‘Collaboration’ is a lovely buzzword, but what is it, do you want it and, if so, how do you achieve it?!
If you have been to any business or legal themed conference in the last few years, you would have been treated to a chorus of ‘collaboration’.
‘Collaboration’ is a lovely sounding buzzword, but what is it, do you want it and, if so, how do you achieve it?!
‘Collaboration’ means to work with another person or group in order to achieve or do something. The immediate question that comes to mind: why is this seemingly obvious concept so hot right now?
… why do we need to do anything at all to encourage people to do something that comes to them naturally?
A reasonable observer would presume that collaboration comes naturally to humans. After all, every family, company, firm, city, nation is a living, breathing example of collaboration. Human society would not exist as we know it without collaboration. So why do we need to do anything at all to encourage people to do something that comes to them naturally?
Over the past few decades, employees and teams have been increasingly pitted against each other in a competitive fervour of economic Darwinism …
Is ‘collaboration’ just another buzz; an offshoot of the corporate ‘synergy’ madness that swept through the 90s and noughties? Synergy is defined as a state in which two or more things work together in a manner that produces an effect greater than the sum of their individual effects, often also expressed as ‘the whole is greater than the sum of its parts’ … sounds a lot like collaboration.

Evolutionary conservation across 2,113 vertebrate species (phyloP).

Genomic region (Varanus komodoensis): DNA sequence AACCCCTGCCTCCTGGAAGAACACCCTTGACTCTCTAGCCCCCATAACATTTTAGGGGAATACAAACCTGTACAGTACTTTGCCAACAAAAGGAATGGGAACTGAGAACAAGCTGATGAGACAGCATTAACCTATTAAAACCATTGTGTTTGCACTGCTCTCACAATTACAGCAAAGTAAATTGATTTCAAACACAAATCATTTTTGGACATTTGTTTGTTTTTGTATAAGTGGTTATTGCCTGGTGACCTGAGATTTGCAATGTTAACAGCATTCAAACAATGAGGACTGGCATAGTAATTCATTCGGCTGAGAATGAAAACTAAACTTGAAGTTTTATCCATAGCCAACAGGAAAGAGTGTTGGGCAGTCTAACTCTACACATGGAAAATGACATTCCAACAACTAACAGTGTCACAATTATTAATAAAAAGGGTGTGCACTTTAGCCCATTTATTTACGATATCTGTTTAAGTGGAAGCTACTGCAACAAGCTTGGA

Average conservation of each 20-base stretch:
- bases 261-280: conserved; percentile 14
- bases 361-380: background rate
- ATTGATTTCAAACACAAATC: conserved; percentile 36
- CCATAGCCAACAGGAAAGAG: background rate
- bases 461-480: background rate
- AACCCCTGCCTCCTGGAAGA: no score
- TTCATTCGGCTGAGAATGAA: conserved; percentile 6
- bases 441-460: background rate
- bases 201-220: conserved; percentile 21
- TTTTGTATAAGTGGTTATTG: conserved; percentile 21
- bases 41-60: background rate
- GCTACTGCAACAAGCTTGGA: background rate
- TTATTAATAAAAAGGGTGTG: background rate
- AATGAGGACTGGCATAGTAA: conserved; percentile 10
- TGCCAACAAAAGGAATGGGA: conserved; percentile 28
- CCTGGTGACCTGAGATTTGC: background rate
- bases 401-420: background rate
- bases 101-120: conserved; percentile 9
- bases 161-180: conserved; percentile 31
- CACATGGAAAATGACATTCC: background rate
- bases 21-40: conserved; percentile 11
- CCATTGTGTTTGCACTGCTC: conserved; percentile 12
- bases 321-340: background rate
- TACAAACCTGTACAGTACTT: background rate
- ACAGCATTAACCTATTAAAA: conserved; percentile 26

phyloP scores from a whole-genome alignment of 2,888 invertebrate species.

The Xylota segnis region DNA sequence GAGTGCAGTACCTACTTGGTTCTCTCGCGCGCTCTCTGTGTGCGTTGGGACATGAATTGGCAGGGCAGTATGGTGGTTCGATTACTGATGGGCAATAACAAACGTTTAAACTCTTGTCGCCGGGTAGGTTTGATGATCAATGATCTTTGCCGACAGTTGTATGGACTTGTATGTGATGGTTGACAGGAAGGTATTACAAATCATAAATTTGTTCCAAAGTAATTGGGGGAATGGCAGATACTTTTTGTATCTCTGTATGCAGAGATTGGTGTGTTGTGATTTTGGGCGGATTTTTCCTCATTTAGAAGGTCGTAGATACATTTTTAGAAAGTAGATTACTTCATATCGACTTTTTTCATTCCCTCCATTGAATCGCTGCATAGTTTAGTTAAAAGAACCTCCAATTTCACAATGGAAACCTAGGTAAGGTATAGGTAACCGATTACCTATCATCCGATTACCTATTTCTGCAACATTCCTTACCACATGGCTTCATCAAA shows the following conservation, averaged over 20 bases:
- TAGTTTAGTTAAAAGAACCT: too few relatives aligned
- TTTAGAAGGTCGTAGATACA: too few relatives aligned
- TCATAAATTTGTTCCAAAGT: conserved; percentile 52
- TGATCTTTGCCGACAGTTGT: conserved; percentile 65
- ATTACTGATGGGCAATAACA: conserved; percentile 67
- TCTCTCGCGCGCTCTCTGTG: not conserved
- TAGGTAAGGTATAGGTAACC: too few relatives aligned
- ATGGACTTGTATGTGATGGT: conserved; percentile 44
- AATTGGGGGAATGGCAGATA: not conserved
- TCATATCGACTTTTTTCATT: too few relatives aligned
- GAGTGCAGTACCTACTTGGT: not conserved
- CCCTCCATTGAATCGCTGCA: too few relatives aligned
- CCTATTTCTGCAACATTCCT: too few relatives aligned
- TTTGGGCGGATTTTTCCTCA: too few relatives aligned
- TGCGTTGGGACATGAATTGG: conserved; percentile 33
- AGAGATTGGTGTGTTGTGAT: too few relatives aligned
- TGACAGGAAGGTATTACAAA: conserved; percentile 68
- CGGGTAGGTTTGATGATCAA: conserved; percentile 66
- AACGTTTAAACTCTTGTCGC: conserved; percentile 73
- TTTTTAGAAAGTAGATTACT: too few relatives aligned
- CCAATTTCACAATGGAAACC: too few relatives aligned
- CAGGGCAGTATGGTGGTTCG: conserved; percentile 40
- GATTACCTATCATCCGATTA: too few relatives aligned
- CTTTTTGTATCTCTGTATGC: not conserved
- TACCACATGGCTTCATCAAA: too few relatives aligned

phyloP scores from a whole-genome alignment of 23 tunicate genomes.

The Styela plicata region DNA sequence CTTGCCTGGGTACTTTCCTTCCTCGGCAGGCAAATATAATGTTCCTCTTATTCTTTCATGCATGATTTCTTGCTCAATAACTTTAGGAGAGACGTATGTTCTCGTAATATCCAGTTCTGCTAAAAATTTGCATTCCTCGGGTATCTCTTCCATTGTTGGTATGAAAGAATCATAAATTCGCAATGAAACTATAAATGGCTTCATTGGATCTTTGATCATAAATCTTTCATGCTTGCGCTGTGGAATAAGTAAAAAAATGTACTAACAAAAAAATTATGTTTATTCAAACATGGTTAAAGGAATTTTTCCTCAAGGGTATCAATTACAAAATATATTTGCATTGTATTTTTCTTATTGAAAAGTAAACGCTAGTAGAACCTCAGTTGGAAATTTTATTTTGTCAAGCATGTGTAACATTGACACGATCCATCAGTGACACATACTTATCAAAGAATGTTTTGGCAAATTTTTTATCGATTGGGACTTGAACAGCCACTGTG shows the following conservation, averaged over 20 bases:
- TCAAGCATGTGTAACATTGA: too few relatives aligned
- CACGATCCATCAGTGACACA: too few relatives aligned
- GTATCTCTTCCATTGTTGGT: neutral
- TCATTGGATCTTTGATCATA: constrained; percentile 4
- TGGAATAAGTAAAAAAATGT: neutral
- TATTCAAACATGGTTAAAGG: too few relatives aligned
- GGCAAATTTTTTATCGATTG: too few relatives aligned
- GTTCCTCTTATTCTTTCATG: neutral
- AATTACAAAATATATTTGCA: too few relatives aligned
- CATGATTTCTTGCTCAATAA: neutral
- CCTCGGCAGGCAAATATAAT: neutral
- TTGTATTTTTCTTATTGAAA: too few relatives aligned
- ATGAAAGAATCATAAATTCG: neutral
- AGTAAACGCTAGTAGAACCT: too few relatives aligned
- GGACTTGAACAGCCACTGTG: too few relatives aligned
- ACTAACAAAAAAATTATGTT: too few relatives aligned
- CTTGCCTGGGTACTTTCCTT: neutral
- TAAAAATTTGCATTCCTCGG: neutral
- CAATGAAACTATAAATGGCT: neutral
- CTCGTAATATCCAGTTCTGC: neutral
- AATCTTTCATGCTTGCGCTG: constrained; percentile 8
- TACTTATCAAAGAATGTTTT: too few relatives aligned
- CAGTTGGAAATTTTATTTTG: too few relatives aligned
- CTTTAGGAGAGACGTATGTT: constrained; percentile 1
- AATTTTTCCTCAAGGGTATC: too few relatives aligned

So, why would you waste your precious corporate time and resources on something obvious, which occurs naturally? Arguably, while collaboration is still at the heart of society at large, our culture has been focusing on individual achievements and competition for quite some time. Over the past few decades, employees and teams have been increasingly pitted against each other in a competitive fervour of economic Darwinism thinking that this was the most efficient way to get the best out of employees.
I would argue that collaboration shouldn’t be seen just as the latest corporate buzzword but a long-term, strategic cultural imperative.
However, did this trend diminish our collaborative nature and are the effects of this potentially grave cultural miscalculation are now starting to show and being recognised as a growing issue, affecting creativity, productivity and profitability?
And, if so, can we create a truly collaborative culture without cutting adrift, at least to some extent, the individualistic, often savagely competitive, corporate culture we cultivated over the past few decades?